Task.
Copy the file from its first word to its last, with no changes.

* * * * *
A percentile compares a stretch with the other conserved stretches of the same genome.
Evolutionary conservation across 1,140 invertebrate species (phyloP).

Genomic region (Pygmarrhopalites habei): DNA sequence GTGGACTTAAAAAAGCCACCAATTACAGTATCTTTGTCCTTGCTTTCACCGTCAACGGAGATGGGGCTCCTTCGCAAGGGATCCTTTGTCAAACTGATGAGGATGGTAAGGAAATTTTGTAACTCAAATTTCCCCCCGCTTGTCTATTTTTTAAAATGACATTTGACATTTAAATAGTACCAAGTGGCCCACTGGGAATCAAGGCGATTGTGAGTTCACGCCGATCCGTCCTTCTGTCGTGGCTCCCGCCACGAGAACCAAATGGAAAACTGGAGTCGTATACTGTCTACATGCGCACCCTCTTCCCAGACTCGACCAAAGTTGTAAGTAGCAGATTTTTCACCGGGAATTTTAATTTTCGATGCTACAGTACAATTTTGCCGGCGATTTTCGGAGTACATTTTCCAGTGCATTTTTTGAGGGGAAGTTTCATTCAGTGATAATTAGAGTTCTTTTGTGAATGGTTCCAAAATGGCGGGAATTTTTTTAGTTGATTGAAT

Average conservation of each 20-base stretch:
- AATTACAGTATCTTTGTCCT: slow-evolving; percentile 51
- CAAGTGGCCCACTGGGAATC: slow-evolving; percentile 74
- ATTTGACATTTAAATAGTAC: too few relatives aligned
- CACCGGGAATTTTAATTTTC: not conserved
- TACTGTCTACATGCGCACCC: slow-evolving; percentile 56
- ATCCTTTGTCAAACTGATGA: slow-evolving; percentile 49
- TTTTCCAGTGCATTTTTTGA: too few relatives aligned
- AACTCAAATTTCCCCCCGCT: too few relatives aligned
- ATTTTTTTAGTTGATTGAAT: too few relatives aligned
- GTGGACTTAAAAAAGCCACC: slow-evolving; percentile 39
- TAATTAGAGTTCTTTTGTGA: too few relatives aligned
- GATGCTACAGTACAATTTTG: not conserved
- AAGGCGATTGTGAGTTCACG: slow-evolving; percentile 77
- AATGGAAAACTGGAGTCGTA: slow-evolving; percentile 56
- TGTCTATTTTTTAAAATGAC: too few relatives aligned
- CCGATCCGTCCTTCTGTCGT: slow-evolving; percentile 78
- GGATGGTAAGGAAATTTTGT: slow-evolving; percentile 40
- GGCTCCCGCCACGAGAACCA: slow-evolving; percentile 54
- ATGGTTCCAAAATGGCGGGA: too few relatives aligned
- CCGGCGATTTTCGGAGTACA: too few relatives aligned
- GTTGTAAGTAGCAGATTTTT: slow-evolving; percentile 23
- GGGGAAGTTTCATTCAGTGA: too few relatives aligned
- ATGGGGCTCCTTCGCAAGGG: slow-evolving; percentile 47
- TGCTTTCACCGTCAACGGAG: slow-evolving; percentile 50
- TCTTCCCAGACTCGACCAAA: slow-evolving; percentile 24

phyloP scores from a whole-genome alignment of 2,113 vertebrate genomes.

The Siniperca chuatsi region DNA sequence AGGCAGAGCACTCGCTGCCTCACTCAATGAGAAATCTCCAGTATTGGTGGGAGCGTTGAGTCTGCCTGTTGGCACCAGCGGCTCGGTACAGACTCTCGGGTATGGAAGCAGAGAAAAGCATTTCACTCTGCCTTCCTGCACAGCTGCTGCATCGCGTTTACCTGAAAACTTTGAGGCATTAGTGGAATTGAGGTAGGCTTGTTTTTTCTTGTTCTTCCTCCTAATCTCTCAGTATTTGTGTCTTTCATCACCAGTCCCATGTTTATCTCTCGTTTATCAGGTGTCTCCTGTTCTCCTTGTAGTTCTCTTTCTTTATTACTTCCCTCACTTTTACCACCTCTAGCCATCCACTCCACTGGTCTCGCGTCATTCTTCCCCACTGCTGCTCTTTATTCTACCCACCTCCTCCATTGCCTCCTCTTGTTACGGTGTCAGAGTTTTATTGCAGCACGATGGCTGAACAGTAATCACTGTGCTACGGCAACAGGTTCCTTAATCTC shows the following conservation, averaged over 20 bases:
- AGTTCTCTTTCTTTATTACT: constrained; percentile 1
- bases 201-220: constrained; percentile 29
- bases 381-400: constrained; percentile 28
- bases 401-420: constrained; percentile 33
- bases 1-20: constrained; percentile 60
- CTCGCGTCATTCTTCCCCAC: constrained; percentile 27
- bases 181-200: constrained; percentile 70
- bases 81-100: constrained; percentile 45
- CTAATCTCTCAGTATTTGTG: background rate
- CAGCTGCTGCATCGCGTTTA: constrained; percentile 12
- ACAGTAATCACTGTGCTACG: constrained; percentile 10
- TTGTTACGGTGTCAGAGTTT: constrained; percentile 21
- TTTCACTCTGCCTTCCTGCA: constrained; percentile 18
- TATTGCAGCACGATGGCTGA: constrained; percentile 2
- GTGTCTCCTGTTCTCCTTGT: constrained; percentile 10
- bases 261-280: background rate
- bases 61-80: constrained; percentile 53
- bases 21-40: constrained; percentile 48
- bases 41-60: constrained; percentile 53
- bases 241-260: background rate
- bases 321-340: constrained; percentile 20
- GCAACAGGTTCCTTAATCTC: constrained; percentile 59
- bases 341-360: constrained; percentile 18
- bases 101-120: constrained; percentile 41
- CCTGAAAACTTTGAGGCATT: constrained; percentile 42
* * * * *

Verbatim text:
A percentile compares a stretch with the other conserved stretches of the same genome.
Evolutionary conservation across 1,140 invertebrate species (phyloP).

Genomic region (Pygmarrhopalites habei): DNA sequence GTGGACTTAAAAAAGCCACCAATTACAGTATCTTTGTCCTTGCTTTCACCGTCAACGGAGATGGGGCTCCTTCGCAAGGGATCCTTTGTCAAACTGATGAGGATGGTAAGGAAATTTTGTAACTCAAATTTCCCCCCGCTTGTCTATTTTTTAAAATGACATTTGACATTTAAATAGTACCAAGTGGCCCACTGGGAATCAAGGCGATTGTGAGTTCACGCCGATCCGTCCTTCTGTCGTGGCTCCCGCCACGAGAACCAAATGGAAAACTGGAGTCGTATACTGTCTACATGCGCACCCTCTTCCCAGACTCGACCAAAGTTGTAAGTAGCAGATTTTTCACCGGGAATTTTAATTTTCGATGCTACAGTACAATTTTGCCGGCGATTTTCGGAGTACATTTTCCAGTGCATTTTTTGAGGGGAAGTTTCATTCAGTGATAATTAGAGTTCTTTTGTGAATGGTTCCAAAATGGCGGGAATTTTTTTAGTTGATTGAAT

Average conservation of each 20-base stretch:
- AATTACAGTATCTTTGTCCT: slow-evolving; percentile 51
- CAAGTGGCCCACTGGGAATC: slow-evolving; percentile 74
- ATTTGACATTTAAATAGTAC: too few relatives aligned
- CACCGGGAATTTTAATTTTC: not conserved
- TACTGTCTACATGCGCACCC: slow-evolving; percentile 56
- ATCCTTTGTCAAACTGATGA: slow-evolving; percentile 49
- TTTTCCAGTGCATTTTTTGA: too few relatives aligned
- AACTCAAATTTCCCCCCGCT: too few relatives aligned
- ATTTTTTTAGTTGATTGAAT: too few relatives aligned
- GTGGACTTAAAAAAGCCACC: slow-evolving; percentile 39
- TAATTAGAGTTCTTTTGTGA: too few relatives aligned
- GATGCTACAGTACAATTTTG: not conserved
- AAGGCGATTGTGAGTTCACG: slow-evolving; percentile 77
- AATGGAAAACTGGAGTCGTA: slow-evolving; percentile 56
- TGTCTATTTTTTAAAATGAC: too few relatives aligned
- CCGATCCGTCCTTCTGTCGT: slow-evolving; percentile 78
- GGATGGTAAGGAAATTTTGT: slow-evolving; percentile 40
- GGCTCCCGCCACGAGAACCA: slow-evolving; percentile 54
- ATGGTTCCAAAATGGCGGGA: too few relatives aligned
- CCGGCGATTTTCGGAGTACA: too few relatives aligned
- GTTGTAAGTAGCAGATTTTT: slow-evolving; percentile 23
- GGGGAAGTTTCATTCAGTGA: too few relatives aligned
- ATGGGGCTCCTTCGCAAGGG: slow-evolving; percentile 47
- TGCTTTCACCGTCAACGGAG: slow-evolving; percentile 50
- TCTTCCCAGACTCGACCAAA: slow-evolving; percentile 24

phyloP scores from a whole-genome alignment of 2,113 vertebrate genomes.

The Siniperca chuatsi region DNA sequence AGGCAGAGCACTCGCTGCCTCACTCAATGAGAAATCTCCAGTATTGGTGGGAGCGTTGAGTCTGCCTGTTGGCACCAGCGGCTCGGTACAGACTCTCGGGTATGGAAGCAGAGAAAAGCATTTCACTCTGCCTTCCTGCACAGCTGCTGCATCGCGTTTACCTGAAAACTTTGAGGCATTAGTGGAATTGAGGTAGGCTTGTTTTTTCTTGTTCTTCCTCCTAATCTCTCAGTATTTGTGTCTTTCATCACCAGTCCCATGTTTATCTCTCGTTTATCAGGTGTCTCCTGTTCTCCTTGTAGTTCTCTTTCTTTATTACTTCCCTCACTTTTACCACCTCTAGCCATCCACTCCACTGGTCTCGCGTCATTCTTCCCCACTGCTGCTCTTTATTCTACCCACCTCCTCCATTGCCTCCTCTTGTTACGGTGTCAGAGTTTTATTGCAGCACGATGGCTGAACAGTAATCACTGTGCTACGGCAACAGGTTCCTTAATCTC shows the following conservation, averaged over 20 bases:
- AGTTCTCTTTCTTTATTACT: constrained; percentile 1
- bases 201-220: constrained; percentile 29
- bases 381-400: constrained; percentile 28
- bases 401-420: constrained; percentile 33
- bases 1-20: constrained; percentile 60
- CTCGCGTCATTCTTCCCCAC: constrained; percentile 27
- bases 181-200: constrained; percentile 70
- bases 81-100: constrained; percentile 45
- CTAATCTCTCAGTATTTGTG: background rate
- CAGCTGCTGCATCGCGTTTA: constrained; percentile 12
- ACAGTAATCACTGTGCTACG: constrained; percentile 10
- TTGTTACGGTGTCAGAGTTT: constrained; percentile 21
- TTTCACTCTGCCTTCCTGCA: constrained; percentile 18
- TATTGCAGCACGATGGCTGA: constrained; percentile 2
- GTGTCTCCTGTTCTCCTTGT: constrained; percentile 10
- bases 261-280: background rate
- bases 61-80: constrained; percentile 53
- bases 21-40: constrained; percentile 48
- bases 41-60: constrained; percentile 53
- bases 241-260: background rate
- bases 321-340: constrained; percentile 20
- GCAACAGGTTCCTTAATCTC: constrained; percentile 59
- bases 341-360: constrained; percentile 18
- bases 101-120: constrained; percentile 41
- CCTGAAAACTTTGAGGCATT: constrained; percentile 42